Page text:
I wrote this flash fiction piece a while ago after a Sunday watching a jazz club in action. There was a trumpet player there, with well worn Doc Martens that were open at the laces and spilling out onto the stage. It got me imagining a busker with shoes that sang while he played, and ‘The Trumpeter’ is the result of it.
He had shoes that sang. Or more accurately boots. That reached up past his ankles to hug his shins. Once black, they had scuffs of grey with bright yellow laces that wound up the middle in sinews. His pinstriped trousers were torn at the hems, the perfect circles of a moth attack. But there were no moths in his home, it was the walking. He had a sickness when it came to walking. An urgency in his feet that demanded use.
The only time walking stopped was when he played. Fine notes of brass that bent to the will of his lips and fingers. Each midday he arrived to busk, stood on a patch of ruby cobbles, removed his top hat and raised the trumpet’s neck to his mouth. Each breath coaxed notes out, wisps that curled around crotchets and minims in a pull. Once free they surrounded him in a mass, a swarm of beats and half-beats.
While he blew his feet twitched, toes curled in a wriggle. With each stroke the boots sang, in a voice so deep it belonged to the ocean floor. The melody poured out, a cascade that made the tiny hairs in people’s ears sway. Anyone who stopped to listen let the sounds fill their bones; drown their marrow in the unlikely symphony. Coins were thrown into his hat, a pile three heads high that spilled lava-like over the rim onto cobbles.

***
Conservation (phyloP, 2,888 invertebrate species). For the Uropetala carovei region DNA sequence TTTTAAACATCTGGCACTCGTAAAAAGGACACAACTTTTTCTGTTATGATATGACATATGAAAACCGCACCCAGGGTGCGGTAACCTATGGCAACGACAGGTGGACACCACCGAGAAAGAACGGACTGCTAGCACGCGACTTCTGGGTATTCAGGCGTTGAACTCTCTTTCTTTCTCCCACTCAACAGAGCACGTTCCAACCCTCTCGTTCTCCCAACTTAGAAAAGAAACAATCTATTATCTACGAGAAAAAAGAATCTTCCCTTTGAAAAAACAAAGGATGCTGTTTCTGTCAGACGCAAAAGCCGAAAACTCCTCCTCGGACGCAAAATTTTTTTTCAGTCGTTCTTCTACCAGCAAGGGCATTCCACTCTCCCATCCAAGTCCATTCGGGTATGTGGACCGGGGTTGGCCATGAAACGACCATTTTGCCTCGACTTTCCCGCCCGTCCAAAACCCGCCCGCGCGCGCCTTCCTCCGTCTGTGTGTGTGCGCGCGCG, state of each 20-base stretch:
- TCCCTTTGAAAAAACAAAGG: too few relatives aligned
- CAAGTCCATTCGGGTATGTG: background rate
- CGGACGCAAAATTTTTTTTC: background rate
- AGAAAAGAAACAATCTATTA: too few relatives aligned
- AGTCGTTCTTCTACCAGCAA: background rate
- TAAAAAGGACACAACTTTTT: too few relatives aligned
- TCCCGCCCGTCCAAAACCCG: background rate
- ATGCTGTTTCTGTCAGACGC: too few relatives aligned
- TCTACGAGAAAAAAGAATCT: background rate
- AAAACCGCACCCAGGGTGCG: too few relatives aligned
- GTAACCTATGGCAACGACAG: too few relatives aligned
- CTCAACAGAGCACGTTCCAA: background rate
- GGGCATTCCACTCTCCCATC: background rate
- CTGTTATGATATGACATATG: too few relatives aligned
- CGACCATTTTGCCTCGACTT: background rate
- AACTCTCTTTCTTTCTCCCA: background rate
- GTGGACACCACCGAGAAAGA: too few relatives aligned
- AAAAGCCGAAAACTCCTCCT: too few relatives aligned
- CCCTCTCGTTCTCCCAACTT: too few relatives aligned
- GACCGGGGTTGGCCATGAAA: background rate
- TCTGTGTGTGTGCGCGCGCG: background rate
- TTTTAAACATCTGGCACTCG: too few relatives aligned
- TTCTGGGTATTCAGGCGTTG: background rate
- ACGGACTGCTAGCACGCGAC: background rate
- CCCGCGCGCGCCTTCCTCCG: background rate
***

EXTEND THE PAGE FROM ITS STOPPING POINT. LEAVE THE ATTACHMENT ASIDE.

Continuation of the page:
When night threatened the sky they stopped. His lungs flat and worn while the boots had burst through the laces, unfurling their tongues over his feet. With the coins in his pocket, he put on his hat and faced west, the cool air a balm for the weariness. Then he walked, the trumpet alight with strokes from the setting sun, his boots caught in the hum of a growl.